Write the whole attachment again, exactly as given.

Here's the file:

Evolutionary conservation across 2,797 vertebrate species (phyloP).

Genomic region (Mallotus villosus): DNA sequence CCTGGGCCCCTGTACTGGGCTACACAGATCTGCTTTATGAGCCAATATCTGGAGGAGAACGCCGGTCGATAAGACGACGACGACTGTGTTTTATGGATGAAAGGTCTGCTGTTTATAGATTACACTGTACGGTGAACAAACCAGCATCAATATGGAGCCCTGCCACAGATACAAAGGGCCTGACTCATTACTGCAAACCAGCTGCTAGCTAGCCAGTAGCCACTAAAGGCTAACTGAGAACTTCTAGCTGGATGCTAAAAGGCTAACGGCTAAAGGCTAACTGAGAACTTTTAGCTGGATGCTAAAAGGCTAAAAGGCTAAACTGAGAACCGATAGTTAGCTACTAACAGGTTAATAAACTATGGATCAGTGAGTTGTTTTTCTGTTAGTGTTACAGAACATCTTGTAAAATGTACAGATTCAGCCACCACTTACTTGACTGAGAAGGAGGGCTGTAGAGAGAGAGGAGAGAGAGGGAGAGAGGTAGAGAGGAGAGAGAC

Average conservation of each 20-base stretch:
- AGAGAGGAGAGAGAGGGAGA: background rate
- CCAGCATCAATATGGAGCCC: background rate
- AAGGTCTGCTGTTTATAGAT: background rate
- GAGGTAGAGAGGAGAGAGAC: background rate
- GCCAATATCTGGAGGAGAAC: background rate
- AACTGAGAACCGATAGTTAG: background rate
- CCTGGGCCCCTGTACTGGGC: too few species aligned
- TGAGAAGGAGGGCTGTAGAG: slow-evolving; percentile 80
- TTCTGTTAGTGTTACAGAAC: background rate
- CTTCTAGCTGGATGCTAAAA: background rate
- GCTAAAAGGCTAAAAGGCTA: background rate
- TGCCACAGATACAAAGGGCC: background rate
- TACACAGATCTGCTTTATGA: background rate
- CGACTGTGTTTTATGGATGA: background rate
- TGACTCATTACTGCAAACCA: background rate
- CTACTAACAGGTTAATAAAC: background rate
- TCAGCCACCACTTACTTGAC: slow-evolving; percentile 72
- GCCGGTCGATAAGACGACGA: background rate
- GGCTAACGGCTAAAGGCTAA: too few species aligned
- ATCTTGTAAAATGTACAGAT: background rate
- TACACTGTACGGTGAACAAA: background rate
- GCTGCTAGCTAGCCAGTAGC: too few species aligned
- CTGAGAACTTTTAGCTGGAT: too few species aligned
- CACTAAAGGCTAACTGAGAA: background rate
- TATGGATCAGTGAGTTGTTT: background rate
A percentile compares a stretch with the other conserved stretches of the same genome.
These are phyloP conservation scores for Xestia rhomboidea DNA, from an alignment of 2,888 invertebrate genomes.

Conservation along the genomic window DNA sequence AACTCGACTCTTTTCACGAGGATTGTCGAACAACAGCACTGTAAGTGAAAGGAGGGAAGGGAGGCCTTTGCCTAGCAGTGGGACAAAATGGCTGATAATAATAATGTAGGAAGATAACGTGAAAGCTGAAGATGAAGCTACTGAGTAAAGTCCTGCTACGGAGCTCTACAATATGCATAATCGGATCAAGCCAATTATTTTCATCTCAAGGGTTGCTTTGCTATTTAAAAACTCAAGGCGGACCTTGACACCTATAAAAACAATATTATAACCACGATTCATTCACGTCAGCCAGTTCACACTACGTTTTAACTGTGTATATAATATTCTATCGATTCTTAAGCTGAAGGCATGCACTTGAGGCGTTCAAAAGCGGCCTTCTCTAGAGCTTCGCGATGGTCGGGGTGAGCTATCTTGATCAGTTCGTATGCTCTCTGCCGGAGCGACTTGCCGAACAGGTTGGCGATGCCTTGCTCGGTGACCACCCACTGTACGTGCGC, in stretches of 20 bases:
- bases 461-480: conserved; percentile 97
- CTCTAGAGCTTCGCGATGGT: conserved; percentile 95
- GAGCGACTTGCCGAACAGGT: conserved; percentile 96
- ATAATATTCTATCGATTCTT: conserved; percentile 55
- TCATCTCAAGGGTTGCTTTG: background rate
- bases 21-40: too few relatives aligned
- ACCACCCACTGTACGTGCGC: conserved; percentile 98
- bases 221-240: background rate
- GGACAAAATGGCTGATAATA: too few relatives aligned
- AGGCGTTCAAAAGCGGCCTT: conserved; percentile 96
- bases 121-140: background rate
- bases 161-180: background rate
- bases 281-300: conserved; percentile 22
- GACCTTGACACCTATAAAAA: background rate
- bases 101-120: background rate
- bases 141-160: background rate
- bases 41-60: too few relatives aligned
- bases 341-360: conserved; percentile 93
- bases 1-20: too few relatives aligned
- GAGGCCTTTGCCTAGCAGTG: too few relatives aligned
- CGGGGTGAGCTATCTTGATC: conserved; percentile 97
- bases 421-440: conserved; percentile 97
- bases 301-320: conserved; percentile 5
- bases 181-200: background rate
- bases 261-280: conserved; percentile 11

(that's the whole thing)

Evolutionary conservation across 2,797 vertebrate species (phyloP).

Genomic region (Mallotus villosus): DNA sequence CCTGGGCCCCTGTACTGGGCTACACAGATCTGCTTTATGAGCCAATATCTGGAGGAGAACGCCGGTCGATAAGACGACGACGACTGTGTTTTATGGATGAAAGGTCTGCTGTTTATAGATTACACTGTACGGTGAACAAACCAGCATCAATATGGAGCCCTGCCACAGATACAAAGGGCCTGACTCATTACTGCAAACCAGCTGCTAGCTAGCCAGTAGCCACTAAAGGCTAACTGAGAACTTCTAGCTGGATGCTAAAAGGCTAACGGCTAAAGGCTAACTGAGAACTTTTAGCTGGATGCTAAAAGGCTAAAAGGCTAAACTGAGAACCGATAGTTAGCTACTAACAGGTTAATAAACTATGGATCAGTGAGTTGTTTTTCTGTTAGTGTTACAGAACATCTTGTAAAATGTACAGATTCAGCCACCACTTACTTGACTGAGAAGGAGGGCTGTAGAGAGAGAGGAGAGAGAGGGAGAGAGGTAGAGAGGAGAGAGAC

Average conservation of each 20-base stretch:
- AGAGAGGAGAGAGAGGGAGA: background rate
- CCAGCATCAATATGGAGCCC: background rate
- AAGGTCTGCTGTTTATAGAT: background rate
- GAGGTAGAGAGGAGAGAGAC: background rate
- GCCAATATCTGGAGGAGAAC: background rate
- AACTGAGAACCGATAGTTAG: background rate
- CCTGGGCCCCTGTACTGGGC: too few species aligned
- TGAGAAGGAGGGCTGTAGAG: slow-evolving; percentile 80
- TTCTGTTAGTGTTACAGAAC: background rate
- CTTCTAGCTGGATGCTAAAA: background rate
- GCTAAAAGGCTAAAAGGCTA: background rate
- TGCCACAGATACAAAGGGCC: background rate
- TACACAGATCTGCTTTATGA: background rate
- CGACTGTGTTTTATGGATGA: background rate
- TGACTCATTACTGCAAACCA: background rate
- CTACTAACAGGTTAATAAAC: background rate
- TCAGCCACCACTTACTTGAC: slow-evolving; percentile 72
- GCCGGTCGATAAGACGACGA: background rate
- GGCTAACGGCTAAAGGCTAA: too few species aligned
- ATCTTGTAAAATGTACAGAT: background rate
- TACACTGTACGGTGAACAAA: background rate
- GCTGCTAGCTAGCCAGTAGC: too few species aligned
- CTGAGAACTTTTAGCTGGAT: too few species aligned
- CACTAAAGGCTAACTGAGAA: background rate
- TATGGATCAGTGAGTTGTTT: background rate
A percentile compares a stretch with the other conserved stretches of the same genome.
These are phyloP conservation scores for Xestia rhomboidea DNA, from an alignment of 2,888 invertebrate genomes.

Conservation along the genomic window DNA sequence AACTCGACTCTTTTCACGAGGATTGTCGAACAACAGCACTGTAAGTGAAAGGAGGGAAGGGAGGCCTTTGCCTAGCAGTGGGACAAAATGGCTGATAATAATAATGTAGGAAGATAACGTGAAAGCTGAAGATGAAGCTACTGAGTAAAGTCCTGCTACGGAGCTCTACAATATGCATAATCGGATCAAGCCAATTATTTTCATCTCAAGGGTTGCTTTGCTATTTAAAAACTCAAGGCGGACCTTGACACCTATAAAAACAATATTATAACCACGATTCATTCACGTCAGCCAGTTCACACTACGTTTTAACTGTGTATATAATATTCTATCGATTCTTAAGCTGAAGGCATGCACTTGAGGCGTTCAAAAGCGGCCTTCTCTAGAGCTTCGCGATGGTCGGGGTGAGCTATCTTGATCAGTTCGTATGCTCTCTGCCGGAGCGACTTGCCGAACAGGTTGGCGATGCCTTGCTCGGTGACCACCCACTGTACGTGCGC, in stretches of 20 bases:
- bases 461-480: conserved; percentile 97
- CTCTAGAGCTTCGCGATGGT: conserved; percentile 95
- GAGCGACTTGCCGAACAGGT: conserved; percentile 96
- ATAATATTCTATCGATTCTT: conserved; percentile 55
- TCATCTCAAGGGTTGCTTTG: background rate
- bases 21-40: too few relatives aligned
- ACCACCCACTGTACGTGCGC: conserved; percentile 98
- bases 221-240: background rate
- GGACAAAATGGCTGATAATA: too few relatives aligned
- AGGCGTTCAAAAGCGGCCTT: conserved; percentile 96
- bases 121-140: background rate
- bases 161-180: background rate
- bases 281-300: conserved; percentile 22
- GACCTTGACACCTATAAAAA: background rate
- bases 101-120: background rate
- bases 141-160: background rate
- bases 41-60: too few relatives aligned
- bases 341-360: conserved; percentile 93
- bases 1-20: too few relatives aligned
- GAGGCCTTTGCCTAGCAGTG: too few relatives aligned
- CGGGGTGAGCTATCTTGATC: conserved; percentile 97
- bases 421-440: conserved; percentile 97
- bases 301-320: conserved; percentile 5
- bases 181-200: background rate
- bases 261-280: conserved; percentile 11